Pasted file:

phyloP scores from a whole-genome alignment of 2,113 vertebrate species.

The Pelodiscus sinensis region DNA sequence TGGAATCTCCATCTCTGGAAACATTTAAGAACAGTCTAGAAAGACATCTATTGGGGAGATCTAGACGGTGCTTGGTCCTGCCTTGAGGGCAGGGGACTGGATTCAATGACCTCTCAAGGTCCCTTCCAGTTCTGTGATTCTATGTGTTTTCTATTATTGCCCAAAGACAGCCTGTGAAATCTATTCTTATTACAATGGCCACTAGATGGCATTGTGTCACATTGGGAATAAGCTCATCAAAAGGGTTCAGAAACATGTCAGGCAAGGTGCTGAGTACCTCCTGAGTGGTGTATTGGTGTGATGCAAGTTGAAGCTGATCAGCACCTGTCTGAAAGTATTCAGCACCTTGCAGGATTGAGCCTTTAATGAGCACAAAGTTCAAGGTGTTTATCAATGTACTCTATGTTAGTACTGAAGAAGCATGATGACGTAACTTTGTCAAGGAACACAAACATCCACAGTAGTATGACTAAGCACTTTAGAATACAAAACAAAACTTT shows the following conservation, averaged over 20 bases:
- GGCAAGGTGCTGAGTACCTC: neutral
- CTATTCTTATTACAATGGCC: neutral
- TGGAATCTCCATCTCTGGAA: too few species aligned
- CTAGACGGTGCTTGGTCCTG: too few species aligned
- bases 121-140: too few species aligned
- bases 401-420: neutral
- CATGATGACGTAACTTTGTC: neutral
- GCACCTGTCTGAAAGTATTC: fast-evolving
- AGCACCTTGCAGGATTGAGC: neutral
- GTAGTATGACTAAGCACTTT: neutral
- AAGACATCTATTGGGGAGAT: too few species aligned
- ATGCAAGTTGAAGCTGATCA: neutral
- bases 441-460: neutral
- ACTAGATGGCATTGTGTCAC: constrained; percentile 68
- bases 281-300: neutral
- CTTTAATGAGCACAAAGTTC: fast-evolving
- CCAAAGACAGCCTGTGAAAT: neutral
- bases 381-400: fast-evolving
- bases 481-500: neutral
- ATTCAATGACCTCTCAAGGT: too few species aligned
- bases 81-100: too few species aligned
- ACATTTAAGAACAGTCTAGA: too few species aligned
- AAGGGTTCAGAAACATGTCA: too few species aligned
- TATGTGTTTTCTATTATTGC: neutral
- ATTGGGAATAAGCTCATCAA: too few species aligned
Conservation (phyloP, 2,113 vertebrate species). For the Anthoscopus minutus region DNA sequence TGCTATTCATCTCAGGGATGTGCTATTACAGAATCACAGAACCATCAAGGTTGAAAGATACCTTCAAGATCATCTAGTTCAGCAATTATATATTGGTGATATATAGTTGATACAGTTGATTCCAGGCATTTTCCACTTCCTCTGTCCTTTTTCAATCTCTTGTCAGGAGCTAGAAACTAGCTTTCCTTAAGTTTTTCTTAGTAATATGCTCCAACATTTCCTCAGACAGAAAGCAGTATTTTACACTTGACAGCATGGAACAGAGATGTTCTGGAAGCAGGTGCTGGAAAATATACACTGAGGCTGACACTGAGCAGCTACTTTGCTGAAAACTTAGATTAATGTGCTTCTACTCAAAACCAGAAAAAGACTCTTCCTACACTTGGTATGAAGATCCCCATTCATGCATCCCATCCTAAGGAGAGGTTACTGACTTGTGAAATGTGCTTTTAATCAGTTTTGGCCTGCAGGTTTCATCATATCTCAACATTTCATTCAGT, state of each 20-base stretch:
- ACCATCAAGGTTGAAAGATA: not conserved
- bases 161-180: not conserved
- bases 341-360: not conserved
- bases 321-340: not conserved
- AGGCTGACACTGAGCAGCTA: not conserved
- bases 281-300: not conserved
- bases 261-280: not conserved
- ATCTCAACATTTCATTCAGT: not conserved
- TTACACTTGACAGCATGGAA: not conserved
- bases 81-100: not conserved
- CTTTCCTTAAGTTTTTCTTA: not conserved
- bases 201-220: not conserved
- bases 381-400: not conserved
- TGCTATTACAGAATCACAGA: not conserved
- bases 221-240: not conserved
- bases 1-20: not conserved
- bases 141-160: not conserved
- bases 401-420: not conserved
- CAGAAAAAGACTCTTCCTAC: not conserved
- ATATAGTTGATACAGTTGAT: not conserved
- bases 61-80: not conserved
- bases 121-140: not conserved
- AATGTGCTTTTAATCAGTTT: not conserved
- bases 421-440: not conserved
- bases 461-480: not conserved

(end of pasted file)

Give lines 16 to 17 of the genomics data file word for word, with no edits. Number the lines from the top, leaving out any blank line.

- ACTAGATGGCATTGTGTCAC: constrained; percentile 68
- bases 281-300: neutral